GOODlife Magazine July/August 2019 - the Kendrick Brothers

Page 27

Local Spotlight



or many, the word dyslexia leads to fear, confusion, anxiety, misunderstanding, and hopelessness. It stirs lots of questions, including, “Why?” But it doesn’t have to be this way. With proper training and resources, parents, teachers, principals, tutors, and even family and friends can come to fully understand what dyslexia is, its characteristics, and how those affected by it can overcome it to attain and maintain successful lives. We sat down with Brenda Fitzgerald, an expert Dyslexic Curriculum Specialist, to help us dissect dyslexia using her 30 years of experience. Brenda is the Executive Director of Georgia’s Educational Training Agency and is also a founding member of GRACEPOINT School, Georgia’s premier Christian academy for dyslexic learners.

What exactly is dyslexia? “Dyslexia is a specific learning disability that is neurobiological in its origin,” Brenda explains, acknowledging that it is not a general term to be used lightly. “It is characterized by difficulties with accurate and fluent word recognition, low reading comprehension levels, and poor spelling abilities. It’s focused all around the phonological module,” she continues, emphasizing how that specific component of the brain is responsible for holding sounds of language long enough to read, write, and spell them. Phonemes, as they are scientifically called, are distinct units of sound that distinguish words from other words. While we only have 26 letters of the alphabet, there are 44 phonemes, or unique sounds. And those sounds are represented by various letters and letter combinations. (Think of the letter “f ” and all the spellings that make that sound: “f ” as in far, “ff ” as in cliff, “ph” as in phone, “gh” as in enough, “lf ” as in half, “ft” as in often). Those suffering from dyslexia do not automatically grasp the various language sounds, so when it comes to reading, writing, or spelling them, they struggle. “It’s definitely a genetic trait...and often times, is misdiagnosed as attention deficit,” she shares, revealing one in five children has dyslexia. “Actually, about 18% of kids that have dyslexia also have what we call a comorbid [two or more disorders in the same person] issue with attention deficit.” Brenda adds, “Another thing that’s important for parents to know is that dyslexia can’t be cured. But with early intervention and evidence-based remediation and the proper accommodations, dyslexics can be extremely successful in all areas of their lives.”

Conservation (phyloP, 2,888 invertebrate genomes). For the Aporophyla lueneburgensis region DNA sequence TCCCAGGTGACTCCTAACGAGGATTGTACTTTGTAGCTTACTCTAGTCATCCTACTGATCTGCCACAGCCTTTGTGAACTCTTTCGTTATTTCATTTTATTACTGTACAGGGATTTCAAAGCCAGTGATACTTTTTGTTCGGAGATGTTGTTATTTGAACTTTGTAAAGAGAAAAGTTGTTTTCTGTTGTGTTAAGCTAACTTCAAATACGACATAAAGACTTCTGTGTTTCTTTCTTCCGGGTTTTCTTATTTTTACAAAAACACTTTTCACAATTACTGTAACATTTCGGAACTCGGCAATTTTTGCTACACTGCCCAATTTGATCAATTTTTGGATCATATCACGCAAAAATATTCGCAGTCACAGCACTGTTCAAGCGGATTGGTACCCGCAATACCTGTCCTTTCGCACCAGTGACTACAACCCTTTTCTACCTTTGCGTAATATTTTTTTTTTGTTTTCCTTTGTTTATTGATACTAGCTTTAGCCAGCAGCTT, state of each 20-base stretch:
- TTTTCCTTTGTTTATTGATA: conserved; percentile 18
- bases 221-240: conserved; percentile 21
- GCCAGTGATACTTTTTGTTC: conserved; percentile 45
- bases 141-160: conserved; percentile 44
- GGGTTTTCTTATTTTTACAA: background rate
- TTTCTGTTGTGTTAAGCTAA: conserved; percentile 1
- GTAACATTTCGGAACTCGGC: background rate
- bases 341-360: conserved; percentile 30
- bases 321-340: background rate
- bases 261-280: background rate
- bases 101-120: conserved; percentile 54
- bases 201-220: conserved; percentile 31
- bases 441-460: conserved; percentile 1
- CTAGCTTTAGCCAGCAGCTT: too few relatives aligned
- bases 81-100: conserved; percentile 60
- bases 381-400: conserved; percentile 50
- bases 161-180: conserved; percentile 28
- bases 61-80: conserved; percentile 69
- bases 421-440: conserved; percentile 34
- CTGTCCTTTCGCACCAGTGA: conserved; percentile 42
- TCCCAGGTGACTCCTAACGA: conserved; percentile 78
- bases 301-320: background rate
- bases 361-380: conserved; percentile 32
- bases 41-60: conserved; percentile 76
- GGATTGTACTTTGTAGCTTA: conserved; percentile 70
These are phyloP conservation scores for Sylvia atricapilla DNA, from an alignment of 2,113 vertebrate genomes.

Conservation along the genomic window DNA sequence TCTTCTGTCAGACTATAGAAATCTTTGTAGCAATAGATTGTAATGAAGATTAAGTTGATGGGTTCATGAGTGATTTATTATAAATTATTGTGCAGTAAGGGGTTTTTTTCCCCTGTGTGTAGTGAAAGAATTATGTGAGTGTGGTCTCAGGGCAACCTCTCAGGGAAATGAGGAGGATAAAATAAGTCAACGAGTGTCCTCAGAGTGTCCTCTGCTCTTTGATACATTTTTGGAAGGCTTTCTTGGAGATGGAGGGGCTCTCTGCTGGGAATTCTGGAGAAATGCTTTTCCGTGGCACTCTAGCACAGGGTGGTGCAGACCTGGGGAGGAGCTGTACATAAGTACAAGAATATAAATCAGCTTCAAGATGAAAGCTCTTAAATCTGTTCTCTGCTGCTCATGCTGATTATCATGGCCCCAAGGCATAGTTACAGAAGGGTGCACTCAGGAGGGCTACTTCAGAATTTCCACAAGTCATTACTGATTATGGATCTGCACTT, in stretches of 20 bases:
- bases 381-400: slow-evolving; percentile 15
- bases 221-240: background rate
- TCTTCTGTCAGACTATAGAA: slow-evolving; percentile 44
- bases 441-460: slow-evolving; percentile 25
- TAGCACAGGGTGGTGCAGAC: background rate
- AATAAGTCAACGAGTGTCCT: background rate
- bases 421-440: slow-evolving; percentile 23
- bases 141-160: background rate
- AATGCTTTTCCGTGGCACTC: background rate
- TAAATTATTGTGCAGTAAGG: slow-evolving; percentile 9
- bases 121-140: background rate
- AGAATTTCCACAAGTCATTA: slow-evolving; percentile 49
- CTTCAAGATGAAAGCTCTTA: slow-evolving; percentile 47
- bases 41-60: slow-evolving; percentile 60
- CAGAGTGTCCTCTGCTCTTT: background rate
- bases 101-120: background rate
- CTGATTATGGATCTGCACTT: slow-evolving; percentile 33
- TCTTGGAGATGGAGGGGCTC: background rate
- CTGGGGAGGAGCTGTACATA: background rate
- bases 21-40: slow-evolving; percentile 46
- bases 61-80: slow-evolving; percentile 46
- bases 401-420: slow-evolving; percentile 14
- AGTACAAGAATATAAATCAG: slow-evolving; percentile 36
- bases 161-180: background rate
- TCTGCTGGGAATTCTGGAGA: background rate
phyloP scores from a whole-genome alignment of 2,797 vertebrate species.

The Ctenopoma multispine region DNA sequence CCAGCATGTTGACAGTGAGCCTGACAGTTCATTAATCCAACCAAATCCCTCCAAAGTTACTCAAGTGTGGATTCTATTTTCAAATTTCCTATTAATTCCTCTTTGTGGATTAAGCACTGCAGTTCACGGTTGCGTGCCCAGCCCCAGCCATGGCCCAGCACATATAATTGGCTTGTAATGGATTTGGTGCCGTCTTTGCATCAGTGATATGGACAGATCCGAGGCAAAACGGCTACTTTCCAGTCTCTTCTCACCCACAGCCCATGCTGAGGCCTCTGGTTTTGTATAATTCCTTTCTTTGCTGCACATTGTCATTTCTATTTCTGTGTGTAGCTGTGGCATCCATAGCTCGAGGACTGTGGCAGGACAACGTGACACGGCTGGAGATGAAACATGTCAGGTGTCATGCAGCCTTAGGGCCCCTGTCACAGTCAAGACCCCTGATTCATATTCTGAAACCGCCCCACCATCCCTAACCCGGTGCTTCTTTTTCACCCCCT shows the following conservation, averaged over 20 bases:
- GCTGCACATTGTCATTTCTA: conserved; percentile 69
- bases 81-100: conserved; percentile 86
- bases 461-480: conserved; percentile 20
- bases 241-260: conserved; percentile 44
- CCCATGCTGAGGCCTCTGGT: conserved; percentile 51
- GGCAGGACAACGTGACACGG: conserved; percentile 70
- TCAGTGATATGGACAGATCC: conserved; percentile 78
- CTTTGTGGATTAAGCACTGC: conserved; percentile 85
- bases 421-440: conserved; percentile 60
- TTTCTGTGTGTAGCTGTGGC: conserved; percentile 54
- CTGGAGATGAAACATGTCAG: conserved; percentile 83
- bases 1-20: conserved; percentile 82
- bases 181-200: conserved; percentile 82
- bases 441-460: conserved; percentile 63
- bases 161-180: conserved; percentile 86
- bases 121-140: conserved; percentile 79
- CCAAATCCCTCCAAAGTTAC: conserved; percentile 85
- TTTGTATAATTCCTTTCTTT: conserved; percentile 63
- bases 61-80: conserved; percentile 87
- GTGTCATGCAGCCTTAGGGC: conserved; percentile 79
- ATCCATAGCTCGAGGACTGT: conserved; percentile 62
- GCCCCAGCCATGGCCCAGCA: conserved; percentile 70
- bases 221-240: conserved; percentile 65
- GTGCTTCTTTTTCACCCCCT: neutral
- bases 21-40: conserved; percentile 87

DYSLEXIA Early intervention, of course, requires that parents and teachers know what to look for.

What are some warning signs? According to Brenda, the first thing parents should take note of is family history. “Usually the family history won’t say ‘dyslexia,’ but how people will share it is by saying things like, ‘You know, my brother struggled in school’ or ‘My dad has difficulty with spelling or reading, and he struggles a little bit.’ That really is a red flag,” Brenda points out, considering dyslexia is a genetic trait. “The other thing you can start looking for in preschool is the fundamental building block of words. So, in those early years, about four years of age, if the child is still leaving out phonemes in a word, adding phoneme sounds to a word—for example, if they’re still saying “sghetti” instead of, “spaghetti”—or if they’re transposing words when they speak and putting the second syllable before the first syllable, those are all things parents can look for,” she explains, adding, “Because right now, we’re not looking at a child at four and their ability to read, write, and spell because we haven’t started building that academic house yet, but we have started building oral language.” Also, at four, the child who has great difficulty remembering how to write his or her name (one day they remember and the next they don’t) may show other signs of dyslexia. Brenda adds, “Another key thing you’re looking for, at four-and-a-half to five years old is: does the child rhyme?” “Then, when they get older, when they get to be five, six, seven,” she continues, “are they able to give those basic sounds of consonants and the short vowel sounds? Are they able to hone those sounds, manipulate those sounds, hold those sounds long enough to memory to attach them to a symbol? If a teacher says, ‘You know, they’re having some difficulty with that,’ and ‘They don’t particularly like to read,’ and they’re the ones in class having difficulty with sight words, those are the things you’re looking for in kindergarten.” Dyslexia is unique compared to other learning disabilities because it does not impact children’s thinking and reasoning. “That’s critical for parents to know. But because of retrieval issues, it will look as if it is interfering with their IQ, and it may look as if this child is not as smart as they are, but their cognitive ability and reasoning is not impacted,” Brenda emphasizes. “Often times, they are genius level in perceptual reasoning. So, that’s why you see a lot of doctors, architects, engineers, and teachers and artists with dyslexia. They are brilliant. We just have to get them to break that code.” july/august 2019